Submitted by: Laura Niemiec
Join us as we follow Laura Niemiec on her tour of the lighthouses! All her trips can be taken any time of the year. She is going to try to make it out to at least one lighthouse a month and document it with her beautiful photographs for all the Dig the Dunes followers!
Each year as summer draws to a close I get excited for fall with its bright foliage, the crisp weather, and my annual trip to the Upper Peninsula of Michigan. Depending on which route you take from northwest Indiana, be it through Wisconsin or up through the Mitten and over the Mighty Mac, it is between 5-6 hours until you cross the into the land of no cell phone coverage. I pack the car up the night before and get on the road before dawn, which gets me to the Mackinac Bridge by lunchtime. I grab a quick bite to eat in Mackinaw City then cross the magnificent 5-mile long suspension bridge into the UP.
After crossing the bridge it is a little over an hour drive to Paradise, Michigan, which is my first stop. I usually spend a good portion of the day wandering the trails around Tahquamenon Falls near Paradise, Michigan, but on this trip I kept my visit short. There was a lighthouse on my list that I needed to check off. I stopped at the Upper Falls to stretch my legs from the drive and snap a few photos from the gorge area then pointed the Jeep west on M-123 keeping an eye out for the turnoff to the Crisp Point Light.
Once you leave M-123 and turn on to County Road 500, the route to Crisp Point is quite the adventure. It’s 18 miles of unpaved road, mostly gravel and sometimes dirt, but is well maintained. It was unseasonably warm during this trip and had rained earlier in the day so lots of mud and water puddles existed on the route.
As with most unpaved roads, CR-500 forces you to slow down, allowing you take in the beauty of the region and relax. Patches of orange and yellows spring up from the dense woods as the wide gravel road begins to narrow and curve. One of my favorite spots on the trip to the light is an area of tall skinny pines with yellowing ferns dotting the landscape at their base.
Be ready for undeveloped roads!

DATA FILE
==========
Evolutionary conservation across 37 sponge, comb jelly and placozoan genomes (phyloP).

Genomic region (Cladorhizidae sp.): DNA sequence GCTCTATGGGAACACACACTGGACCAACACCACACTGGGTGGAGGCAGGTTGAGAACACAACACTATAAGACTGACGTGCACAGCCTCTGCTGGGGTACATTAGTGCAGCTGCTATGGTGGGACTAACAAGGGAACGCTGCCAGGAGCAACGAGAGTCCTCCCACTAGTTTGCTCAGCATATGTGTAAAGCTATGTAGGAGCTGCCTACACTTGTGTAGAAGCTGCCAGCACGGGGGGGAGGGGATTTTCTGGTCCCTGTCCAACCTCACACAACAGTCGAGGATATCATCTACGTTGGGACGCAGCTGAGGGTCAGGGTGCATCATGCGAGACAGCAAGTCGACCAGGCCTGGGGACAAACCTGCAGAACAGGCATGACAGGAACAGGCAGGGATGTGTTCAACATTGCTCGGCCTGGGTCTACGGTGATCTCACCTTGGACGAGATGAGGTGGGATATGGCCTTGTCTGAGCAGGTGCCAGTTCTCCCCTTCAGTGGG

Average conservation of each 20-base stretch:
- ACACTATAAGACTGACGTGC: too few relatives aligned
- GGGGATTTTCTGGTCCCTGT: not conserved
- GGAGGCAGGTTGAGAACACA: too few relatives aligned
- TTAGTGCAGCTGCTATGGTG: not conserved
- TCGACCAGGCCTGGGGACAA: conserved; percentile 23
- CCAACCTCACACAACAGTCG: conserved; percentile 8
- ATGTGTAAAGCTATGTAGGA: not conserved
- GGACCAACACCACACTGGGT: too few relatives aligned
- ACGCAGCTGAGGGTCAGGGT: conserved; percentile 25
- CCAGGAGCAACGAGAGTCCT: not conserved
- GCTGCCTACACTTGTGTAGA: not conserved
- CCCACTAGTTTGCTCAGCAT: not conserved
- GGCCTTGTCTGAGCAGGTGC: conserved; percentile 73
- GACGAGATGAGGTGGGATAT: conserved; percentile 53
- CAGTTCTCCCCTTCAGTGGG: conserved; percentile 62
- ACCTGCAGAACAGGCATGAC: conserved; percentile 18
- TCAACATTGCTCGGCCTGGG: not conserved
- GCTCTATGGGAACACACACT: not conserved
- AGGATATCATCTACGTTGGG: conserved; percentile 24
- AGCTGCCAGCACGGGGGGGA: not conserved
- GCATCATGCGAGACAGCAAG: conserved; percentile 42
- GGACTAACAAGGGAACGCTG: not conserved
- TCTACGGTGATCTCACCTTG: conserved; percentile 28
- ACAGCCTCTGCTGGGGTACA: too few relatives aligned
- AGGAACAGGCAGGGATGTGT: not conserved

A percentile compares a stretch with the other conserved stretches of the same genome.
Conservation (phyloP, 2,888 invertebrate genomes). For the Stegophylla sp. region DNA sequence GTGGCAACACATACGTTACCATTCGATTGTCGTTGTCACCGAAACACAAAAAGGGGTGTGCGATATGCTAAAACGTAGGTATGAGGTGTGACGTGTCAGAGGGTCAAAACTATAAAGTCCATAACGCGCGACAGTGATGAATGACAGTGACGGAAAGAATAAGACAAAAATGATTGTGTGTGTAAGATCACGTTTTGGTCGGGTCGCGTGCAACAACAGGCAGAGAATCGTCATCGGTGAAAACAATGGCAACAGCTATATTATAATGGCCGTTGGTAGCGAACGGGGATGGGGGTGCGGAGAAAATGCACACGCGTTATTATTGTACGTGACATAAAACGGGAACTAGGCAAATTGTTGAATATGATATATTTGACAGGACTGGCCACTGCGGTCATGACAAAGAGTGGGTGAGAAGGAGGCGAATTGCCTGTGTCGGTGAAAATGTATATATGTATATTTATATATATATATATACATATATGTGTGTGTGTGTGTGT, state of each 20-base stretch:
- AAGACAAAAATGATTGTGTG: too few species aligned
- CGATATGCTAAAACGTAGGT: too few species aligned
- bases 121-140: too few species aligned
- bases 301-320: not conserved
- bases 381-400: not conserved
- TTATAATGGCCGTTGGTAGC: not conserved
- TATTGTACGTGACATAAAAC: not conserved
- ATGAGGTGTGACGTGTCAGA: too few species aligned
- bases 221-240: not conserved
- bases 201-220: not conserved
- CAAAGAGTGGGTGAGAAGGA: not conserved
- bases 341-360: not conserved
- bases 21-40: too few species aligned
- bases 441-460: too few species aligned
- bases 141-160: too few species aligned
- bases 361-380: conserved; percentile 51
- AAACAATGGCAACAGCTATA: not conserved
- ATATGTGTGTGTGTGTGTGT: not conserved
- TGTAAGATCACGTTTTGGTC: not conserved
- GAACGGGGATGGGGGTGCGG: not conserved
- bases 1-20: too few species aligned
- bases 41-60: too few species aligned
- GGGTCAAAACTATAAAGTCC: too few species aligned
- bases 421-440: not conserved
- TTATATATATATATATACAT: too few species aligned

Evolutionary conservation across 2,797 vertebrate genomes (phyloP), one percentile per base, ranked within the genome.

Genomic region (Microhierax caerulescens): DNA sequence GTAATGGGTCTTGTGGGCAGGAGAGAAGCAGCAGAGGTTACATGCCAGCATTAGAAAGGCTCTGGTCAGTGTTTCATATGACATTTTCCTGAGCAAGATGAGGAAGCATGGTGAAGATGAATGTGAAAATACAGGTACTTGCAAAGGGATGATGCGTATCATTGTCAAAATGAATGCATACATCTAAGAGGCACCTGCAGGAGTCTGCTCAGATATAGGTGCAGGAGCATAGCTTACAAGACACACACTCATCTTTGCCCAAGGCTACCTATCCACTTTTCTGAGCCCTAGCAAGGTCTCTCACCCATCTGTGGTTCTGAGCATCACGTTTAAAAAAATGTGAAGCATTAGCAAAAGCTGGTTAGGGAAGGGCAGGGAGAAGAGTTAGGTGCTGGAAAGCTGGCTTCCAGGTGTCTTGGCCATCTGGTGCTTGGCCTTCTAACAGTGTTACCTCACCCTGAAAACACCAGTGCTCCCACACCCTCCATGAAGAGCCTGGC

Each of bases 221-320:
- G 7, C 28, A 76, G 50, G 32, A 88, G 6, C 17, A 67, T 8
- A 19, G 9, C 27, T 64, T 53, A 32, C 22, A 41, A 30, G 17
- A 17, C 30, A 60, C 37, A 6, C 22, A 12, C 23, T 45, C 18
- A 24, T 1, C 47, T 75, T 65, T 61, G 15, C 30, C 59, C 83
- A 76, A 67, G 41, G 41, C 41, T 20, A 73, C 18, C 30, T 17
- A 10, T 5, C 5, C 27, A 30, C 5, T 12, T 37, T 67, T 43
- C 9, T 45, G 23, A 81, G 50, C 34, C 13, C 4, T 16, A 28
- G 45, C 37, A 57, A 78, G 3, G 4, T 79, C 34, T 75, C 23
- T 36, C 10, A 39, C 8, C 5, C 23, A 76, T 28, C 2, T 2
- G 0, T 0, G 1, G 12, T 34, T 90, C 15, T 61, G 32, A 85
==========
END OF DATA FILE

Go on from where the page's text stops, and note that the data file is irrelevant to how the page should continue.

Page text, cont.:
Along the way you’ll see white and black signs mounted to the trees pointing you in the direction of the lighthouse. As the road winds, northeast for the last time you will start to get glimpses of Lake Superior and you are within half a mile to the light and miles away from civilization. Stepping out of the Jeep after parking in the small empty lot, I was welcomed by a campfire tended by two volunteer keepers before setting off to explore the lighthouse and shoreline. The lighthouse grounds consist of the lighthouse and service building, a visitor’s center and a breathtaking view of the perfectly undeveloped wilderness that is the Lake Superior shoreline.
If you want to get away from it all, this is the place to be.
A pretty cool fact for those local to northwest Indiana, the Crisp Point Lighthouse was constructed the same year as the East Pierhead Light in Michigan City –1904. They both will turn 113 years old in 2017. The lighthouse is open to climb all 62 steps to the top from late spring until the fall at no charge. Keep in mind, during the winter months this location may only be accessible by snowmobile.
The stairs in the tower
I was fortunate to have the light to myself and was able to climb out from the light tower onto the platform to take in an unobstructed panoramic view.
Crisp Point Visitor’s Center (red roof)
After leaving Crisp Point I still had a little daylight left so I drove back towards Paradise then up to Whitefish Point, another spot I have frequented on my fall trips. There is so much history here and so much to see. If you haven’t been before, definitely plan to make an afternoon of the visit. It was nearly closing time when I arrived but, since I had visited before, I was not disappointed. My goal was to capture a few photos of the lighthouse, the grounds, and the shoreline at dusk before heading to my hotel for the evening.
Lake Superior Shoreline at Whitefish Point
Getting to Crisp Point Light:
Follow M-123 to CR-500, take CR-500 for about 11 miles then turn right onto CR-412 and follow it 7 miles to the lighthouse.
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